• Early REVERSE-IT Data Show Novel Drug Immediately Reverses Ticagrelor’s Effects

    A novel ticagrelor reversal agent showed immediate and sustained reversal of ticagrelor’s antiplatelet effects in patients undergoing invasive procedures or who experience major bleeding, according to new study findings.

    Deepak L. Bhatt, MD, MPH, the executive director of Interventional Cardiovascular Programs at Brigham and Women’s Hospital, Boston, presented results from a prespecified interim analysis of the REVERSE-IT study Monday at the American Heart Association (AHA) Scientific Sessions 2021 virtual meeting.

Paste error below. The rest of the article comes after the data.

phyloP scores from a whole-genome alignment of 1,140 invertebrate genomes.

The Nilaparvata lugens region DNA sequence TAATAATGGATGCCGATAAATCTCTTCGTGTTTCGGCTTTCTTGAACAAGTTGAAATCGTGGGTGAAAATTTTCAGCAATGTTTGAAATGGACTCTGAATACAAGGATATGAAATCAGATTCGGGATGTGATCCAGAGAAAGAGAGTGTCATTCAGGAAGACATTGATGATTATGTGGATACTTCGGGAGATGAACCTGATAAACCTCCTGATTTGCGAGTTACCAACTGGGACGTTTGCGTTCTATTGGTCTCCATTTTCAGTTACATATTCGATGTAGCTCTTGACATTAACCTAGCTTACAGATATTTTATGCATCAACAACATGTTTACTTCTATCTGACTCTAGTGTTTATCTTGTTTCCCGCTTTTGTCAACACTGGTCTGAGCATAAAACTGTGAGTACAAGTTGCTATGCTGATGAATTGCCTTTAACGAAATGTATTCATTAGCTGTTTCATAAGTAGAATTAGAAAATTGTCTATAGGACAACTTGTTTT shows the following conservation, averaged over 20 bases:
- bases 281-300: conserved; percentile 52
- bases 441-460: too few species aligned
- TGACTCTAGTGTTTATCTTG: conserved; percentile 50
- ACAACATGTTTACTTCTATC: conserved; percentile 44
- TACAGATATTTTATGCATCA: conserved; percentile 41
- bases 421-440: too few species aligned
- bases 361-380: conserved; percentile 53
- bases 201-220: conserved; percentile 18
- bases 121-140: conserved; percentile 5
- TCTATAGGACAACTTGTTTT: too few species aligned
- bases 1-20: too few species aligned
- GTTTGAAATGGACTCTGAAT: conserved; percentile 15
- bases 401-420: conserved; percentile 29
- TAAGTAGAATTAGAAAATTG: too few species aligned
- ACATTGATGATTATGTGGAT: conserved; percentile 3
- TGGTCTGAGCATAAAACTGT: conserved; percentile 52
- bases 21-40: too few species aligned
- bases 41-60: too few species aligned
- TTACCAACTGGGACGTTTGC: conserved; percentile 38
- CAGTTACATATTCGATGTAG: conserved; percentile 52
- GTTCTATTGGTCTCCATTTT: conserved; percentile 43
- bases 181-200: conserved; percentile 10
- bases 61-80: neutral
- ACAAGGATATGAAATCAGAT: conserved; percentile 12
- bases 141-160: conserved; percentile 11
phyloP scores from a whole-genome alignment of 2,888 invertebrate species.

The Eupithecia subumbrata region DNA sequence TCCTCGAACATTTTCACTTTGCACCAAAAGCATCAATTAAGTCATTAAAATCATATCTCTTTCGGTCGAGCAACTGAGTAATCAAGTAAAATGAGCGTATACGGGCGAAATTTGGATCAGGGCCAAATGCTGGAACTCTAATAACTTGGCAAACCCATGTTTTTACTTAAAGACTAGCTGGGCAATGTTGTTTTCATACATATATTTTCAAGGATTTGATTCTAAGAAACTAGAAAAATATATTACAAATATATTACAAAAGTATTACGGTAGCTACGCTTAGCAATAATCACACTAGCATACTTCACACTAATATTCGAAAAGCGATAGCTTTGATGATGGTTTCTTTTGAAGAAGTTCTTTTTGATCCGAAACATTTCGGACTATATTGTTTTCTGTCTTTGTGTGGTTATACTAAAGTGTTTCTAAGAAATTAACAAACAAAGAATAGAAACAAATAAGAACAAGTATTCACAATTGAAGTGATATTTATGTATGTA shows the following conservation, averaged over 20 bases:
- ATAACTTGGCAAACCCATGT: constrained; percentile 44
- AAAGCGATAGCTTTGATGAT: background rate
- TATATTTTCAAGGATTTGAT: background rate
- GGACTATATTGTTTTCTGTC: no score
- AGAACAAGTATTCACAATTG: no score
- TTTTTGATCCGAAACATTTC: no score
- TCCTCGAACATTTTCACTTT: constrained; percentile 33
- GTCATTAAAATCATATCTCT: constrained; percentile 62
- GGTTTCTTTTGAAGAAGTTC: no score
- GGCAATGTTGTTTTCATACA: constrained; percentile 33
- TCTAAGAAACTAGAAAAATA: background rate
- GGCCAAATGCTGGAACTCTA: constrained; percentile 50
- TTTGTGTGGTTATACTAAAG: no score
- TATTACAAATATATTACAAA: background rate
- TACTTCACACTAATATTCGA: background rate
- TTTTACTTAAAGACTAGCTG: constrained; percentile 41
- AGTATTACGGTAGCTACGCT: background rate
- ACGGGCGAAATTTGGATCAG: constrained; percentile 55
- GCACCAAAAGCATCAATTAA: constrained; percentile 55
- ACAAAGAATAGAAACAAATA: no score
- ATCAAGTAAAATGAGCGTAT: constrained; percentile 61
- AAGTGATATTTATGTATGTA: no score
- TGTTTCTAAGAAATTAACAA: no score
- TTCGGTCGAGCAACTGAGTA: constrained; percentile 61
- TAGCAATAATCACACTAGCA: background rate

Background

    Ticagrelor is a U.S. Food and Drug Administration (FDA)-approved oral P2Y12 inhibitor that has demonstrated effectiveness in patients with acute coronary syndromes, prior myocardial infarction, high-risk coronary artery disease, transient ischemic attack and stroke.

    However, as with other antiplatelet drugs, spontaneous major bleeding and bleeding associated with urgent or emergent invasive procedures are concerns, Bhatt said.

    The antiplatelet effects of ticagrelor cannot be reversed with platelet transfusion. Therefore, Bhatt said, a rapid-acting reversal agent would be useful.

    The P2Y12 receptor is activated by adenosine diphosphate (ADP). On platelets, ticagrelor reversibly binds to the P2Y12 receptor, inducing a conformational change that prevents ADP from signaling through the receptor and thereby inhibiting platelet activation, Bhatt explained.